Finding unused indexes is a proactive measure that DBA’s can take. By removing indexes you can improve performance and free up disk space on a SQL Server.
What are unused indexes?
We would describe unused indexes as those indexes that are not being utilized by any queries.
How to identify unused indexes
The query we use to identify unused indexes is as below. Adapted from MS Sql Tips.
SELECT OBJECT_NAME(S.[OBJECT_ID]) AS [OBJECT NAME], I.[NAME] AS [INDEX NAME], USER_SEEKS, USER_SCANS, USER_LOOKUPS, USER_UPDATES FROM SYS.DM_DB_INDEX_USAGE_STATS AS S INNER JOIN SYS.INDEXES AS I ON I.[OBJECT_ID] = S.[OBJECT_ID] AND I.INDEX_ID = S.INDEX_ID WHERE OBJECTPROPERTY(S.[OBJECT_ID],'IsUserTable') = 1 AND S.database_id = DB_ID() Order by user_seeks asc
Answer these questions before you remove them.
- Is the index likely to be used in the future?
- Does the product vendor allow the removing of indexes?
- How much overhead is the index taking up?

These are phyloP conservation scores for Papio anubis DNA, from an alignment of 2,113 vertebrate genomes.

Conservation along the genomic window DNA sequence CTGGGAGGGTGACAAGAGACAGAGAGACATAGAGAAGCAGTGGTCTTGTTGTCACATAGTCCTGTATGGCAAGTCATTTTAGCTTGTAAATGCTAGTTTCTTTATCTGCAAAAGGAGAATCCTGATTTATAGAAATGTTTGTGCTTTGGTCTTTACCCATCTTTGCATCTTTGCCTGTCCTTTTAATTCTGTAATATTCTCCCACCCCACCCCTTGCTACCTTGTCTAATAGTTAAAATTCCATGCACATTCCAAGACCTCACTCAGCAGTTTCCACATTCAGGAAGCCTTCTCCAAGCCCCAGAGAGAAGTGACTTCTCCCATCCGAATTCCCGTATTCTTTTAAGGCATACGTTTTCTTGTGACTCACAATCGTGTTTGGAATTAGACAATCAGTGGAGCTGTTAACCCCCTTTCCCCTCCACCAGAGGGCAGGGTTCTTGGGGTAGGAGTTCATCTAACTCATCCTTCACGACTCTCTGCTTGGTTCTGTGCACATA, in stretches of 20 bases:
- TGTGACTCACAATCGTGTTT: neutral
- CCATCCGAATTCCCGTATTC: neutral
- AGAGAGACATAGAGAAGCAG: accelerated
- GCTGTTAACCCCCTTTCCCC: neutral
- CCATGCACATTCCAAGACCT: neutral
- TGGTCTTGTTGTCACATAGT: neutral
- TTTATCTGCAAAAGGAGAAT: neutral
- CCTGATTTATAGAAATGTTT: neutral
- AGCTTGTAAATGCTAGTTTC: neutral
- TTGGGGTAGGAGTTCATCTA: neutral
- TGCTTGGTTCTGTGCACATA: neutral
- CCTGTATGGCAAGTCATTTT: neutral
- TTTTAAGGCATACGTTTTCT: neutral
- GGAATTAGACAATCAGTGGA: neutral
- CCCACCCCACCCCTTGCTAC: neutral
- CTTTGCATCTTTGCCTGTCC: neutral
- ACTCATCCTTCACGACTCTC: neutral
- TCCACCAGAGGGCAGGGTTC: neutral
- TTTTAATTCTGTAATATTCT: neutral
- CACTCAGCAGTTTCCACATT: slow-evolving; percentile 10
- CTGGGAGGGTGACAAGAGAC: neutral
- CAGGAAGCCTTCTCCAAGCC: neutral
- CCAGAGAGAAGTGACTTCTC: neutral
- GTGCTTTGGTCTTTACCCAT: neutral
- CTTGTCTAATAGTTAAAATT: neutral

Risks of removing
The main risk associated with removing an index is if it is ever used. For example there could be reports that are run once a month that use the indexes and will perform poorly without them.
Risks of leaving
None really if you are not having major issues currently. You may suffer a little bit performance wise, and depending on how big the index is, there may be some space issues.
Benefits you can gain by removing
Improved performance because you have removed the overhead of keeping the index updated. Also you will be able to claim back any disk space used by the indexes, which can be a considerable amount. I recently removed an unused index for a client that was taking up 27 GB of disk space.
Always try to remember the saying.. “if it’s not broken don’t fix it”. This can be a great law to live by if you are a DBA.
If you are trying to tune a DB to the greatest potential looking for, and removing unused indexes can be a good move.